What else would we talk about this long weekend?
The most influential energy outfit in the world “called time” on the fossil fuel industry and spelled out the immense challenge facing the climate movement.
One simple sentence reverberated around the world: if we’re going to make it down the “narrow path” to net zero, the International Energy Agency (IEA) says, “there is no need for investment in new fossil fuel supply.”
Bloomberg reported “the world has a choice — stop developing new oil, gas and coal fields today or face a dangerous rise in global temperatures.”
Bill McKibben thinks it’s a “crucial turning point in the climate era.”
It’s potent ammunition for campaigners pressuring governments and banks to live up to their climate promises. “Keep it in the ground” suddenly doesn’t sound radical at all.
The International Energy Agency might not be a household name, but it affects every household on the planet, along with every government and business. “What the IEA says matters,” the Financial Times explains. “Its forecasts are used by oil companies to shape investment strategies, by governments to create energy policies and by stock market investors who want to understand the future.”
That’s certainly true in Canada. The federal government is one of the agency’s member countries and has been since the 1970s when it helped set up the IEA to secure the world’s oil trade. The Alberta government has routinely promoted the agency’s data as “proof” oil and gas can grow even while the world tackles climate change. (The Kenney government is suddenly less keen — Energy Minister Sonya Savage told National Observer this week that the agency’s new report is “driven by activists.”)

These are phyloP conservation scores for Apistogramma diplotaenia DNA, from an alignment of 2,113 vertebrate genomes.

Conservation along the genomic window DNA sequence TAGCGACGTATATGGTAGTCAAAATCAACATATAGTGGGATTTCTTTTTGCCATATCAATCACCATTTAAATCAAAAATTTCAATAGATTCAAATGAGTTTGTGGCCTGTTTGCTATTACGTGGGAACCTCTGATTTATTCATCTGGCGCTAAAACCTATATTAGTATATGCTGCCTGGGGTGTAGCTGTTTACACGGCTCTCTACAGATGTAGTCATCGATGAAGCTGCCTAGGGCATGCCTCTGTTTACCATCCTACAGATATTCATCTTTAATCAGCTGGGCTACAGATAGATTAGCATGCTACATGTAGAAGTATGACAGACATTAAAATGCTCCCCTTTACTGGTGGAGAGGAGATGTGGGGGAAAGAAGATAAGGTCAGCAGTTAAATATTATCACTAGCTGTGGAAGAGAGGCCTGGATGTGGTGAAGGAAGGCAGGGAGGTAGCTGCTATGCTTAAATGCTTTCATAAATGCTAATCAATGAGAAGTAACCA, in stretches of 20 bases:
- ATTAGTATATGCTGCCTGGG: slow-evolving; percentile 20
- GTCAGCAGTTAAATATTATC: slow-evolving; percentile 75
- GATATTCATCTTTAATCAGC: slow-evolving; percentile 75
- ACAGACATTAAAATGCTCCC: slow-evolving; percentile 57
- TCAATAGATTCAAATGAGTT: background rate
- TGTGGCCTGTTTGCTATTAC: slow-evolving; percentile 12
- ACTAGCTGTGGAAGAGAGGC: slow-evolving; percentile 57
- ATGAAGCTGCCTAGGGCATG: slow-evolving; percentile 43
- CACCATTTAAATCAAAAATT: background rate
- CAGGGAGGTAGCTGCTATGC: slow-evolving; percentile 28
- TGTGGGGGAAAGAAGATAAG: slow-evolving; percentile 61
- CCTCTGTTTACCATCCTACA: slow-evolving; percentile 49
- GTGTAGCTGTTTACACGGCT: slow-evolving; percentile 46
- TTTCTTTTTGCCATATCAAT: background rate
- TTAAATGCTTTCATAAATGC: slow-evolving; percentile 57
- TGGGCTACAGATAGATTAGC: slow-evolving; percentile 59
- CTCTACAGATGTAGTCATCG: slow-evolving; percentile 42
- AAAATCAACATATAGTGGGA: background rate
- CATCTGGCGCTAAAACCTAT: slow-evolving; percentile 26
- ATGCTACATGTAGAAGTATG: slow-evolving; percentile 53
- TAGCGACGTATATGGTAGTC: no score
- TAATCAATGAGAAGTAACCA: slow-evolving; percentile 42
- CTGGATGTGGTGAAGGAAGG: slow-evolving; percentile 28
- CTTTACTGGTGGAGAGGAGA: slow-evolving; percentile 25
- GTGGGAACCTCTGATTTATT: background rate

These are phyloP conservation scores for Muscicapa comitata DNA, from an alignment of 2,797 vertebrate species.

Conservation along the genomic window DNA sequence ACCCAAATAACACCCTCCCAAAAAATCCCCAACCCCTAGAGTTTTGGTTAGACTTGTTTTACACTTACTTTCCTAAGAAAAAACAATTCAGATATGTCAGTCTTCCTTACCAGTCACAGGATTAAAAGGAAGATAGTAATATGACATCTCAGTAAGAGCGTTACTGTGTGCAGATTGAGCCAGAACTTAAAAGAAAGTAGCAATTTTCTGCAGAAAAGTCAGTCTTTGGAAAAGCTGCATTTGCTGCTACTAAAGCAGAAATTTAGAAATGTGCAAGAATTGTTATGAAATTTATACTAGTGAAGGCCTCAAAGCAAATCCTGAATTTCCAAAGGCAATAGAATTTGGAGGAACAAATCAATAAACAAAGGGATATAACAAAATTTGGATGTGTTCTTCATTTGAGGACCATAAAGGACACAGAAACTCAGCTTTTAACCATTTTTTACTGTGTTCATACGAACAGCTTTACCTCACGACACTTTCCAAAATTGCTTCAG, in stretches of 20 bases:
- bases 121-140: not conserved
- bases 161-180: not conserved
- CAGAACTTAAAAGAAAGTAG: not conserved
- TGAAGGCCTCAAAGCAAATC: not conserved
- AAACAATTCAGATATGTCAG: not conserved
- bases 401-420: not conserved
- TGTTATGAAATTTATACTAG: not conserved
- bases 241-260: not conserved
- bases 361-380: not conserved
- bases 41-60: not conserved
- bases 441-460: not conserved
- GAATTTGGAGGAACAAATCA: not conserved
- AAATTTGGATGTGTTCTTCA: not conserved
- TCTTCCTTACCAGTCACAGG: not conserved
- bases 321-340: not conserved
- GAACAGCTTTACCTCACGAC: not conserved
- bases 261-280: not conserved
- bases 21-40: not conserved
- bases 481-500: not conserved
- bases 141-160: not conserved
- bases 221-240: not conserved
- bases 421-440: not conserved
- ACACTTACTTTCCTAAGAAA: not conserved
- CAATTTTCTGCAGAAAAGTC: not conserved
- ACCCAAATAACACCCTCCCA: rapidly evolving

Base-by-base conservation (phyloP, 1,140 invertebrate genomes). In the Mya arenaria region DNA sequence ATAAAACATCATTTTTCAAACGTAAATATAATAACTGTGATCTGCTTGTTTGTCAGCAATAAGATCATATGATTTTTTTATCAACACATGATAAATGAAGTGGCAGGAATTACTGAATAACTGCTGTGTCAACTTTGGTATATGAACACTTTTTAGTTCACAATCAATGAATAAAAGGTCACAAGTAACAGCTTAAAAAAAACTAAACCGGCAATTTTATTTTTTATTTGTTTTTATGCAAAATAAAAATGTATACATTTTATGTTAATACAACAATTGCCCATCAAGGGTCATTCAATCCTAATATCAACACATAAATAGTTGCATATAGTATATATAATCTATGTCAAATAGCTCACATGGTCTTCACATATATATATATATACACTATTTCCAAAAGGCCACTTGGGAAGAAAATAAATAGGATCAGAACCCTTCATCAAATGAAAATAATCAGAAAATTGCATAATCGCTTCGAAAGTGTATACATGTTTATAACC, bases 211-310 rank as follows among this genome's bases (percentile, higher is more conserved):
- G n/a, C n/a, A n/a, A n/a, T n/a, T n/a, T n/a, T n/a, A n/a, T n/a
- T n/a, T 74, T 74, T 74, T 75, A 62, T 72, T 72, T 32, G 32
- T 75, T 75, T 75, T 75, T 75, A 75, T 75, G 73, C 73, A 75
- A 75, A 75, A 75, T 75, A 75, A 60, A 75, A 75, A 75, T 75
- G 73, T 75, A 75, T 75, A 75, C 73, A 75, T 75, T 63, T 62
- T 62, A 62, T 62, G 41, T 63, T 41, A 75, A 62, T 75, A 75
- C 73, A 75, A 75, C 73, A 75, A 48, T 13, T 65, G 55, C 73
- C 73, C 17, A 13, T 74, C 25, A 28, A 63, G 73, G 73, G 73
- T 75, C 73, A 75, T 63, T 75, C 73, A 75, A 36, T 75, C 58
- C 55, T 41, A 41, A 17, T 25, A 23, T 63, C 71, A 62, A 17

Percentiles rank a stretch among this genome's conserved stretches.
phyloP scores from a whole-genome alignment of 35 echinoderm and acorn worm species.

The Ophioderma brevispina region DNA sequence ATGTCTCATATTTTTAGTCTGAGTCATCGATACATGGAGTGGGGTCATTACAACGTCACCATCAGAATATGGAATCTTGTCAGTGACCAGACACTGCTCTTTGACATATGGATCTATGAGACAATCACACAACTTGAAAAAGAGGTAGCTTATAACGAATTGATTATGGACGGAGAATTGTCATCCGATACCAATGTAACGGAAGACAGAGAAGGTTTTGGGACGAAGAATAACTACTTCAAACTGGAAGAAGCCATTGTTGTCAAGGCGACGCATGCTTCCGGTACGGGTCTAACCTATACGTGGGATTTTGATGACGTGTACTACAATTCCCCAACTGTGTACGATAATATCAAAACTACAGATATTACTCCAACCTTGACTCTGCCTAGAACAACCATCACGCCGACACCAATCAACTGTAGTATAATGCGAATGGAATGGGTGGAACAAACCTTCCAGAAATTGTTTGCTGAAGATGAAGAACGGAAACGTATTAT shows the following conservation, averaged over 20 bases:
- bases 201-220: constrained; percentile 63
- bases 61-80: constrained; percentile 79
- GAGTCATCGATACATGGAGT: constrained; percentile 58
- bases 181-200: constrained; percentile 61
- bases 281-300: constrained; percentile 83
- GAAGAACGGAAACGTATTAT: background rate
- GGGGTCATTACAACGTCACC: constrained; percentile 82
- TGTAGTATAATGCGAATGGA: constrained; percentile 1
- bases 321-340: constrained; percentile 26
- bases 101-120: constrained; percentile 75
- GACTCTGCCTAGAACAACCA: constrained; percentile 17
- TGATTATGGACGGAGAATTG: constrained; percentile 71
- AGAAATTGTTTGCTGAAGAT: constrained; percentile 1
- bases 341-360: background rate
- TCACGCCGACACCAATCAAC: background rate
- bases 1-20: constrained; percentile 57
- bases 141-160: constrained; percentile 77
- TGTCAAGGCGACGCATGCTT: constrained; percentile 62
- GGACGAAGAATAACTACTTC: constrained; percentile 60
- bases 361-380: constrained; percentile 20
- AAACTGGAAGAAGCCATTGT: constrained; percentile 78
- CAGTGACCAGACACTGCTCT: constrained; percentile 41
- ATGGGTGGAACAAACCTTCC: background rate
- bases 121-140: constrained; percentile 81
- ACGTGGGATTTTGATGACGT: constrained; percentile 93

The new Net Zero by 2050 roadmap is definitely awkward for governments and companies intent on continuing fossil production.
“Junk investments” is how the IEA’s executive director described new money going into fossil fuels.
Fatih Birol was refreshingly blunt: “Some investors, some governments can still go ahead and make investments in … new oil fields or opening new coal mines.
“This is up to them to decide. But this is not in line with reaching our climate targets.”
For the record, Birol is an energy economist who rose through the ranks at the IEA after a stint at OPEC. The report itself was a collaboration with the activists at the International Monetary Fund.
And here’s how they see the future for oil and gas.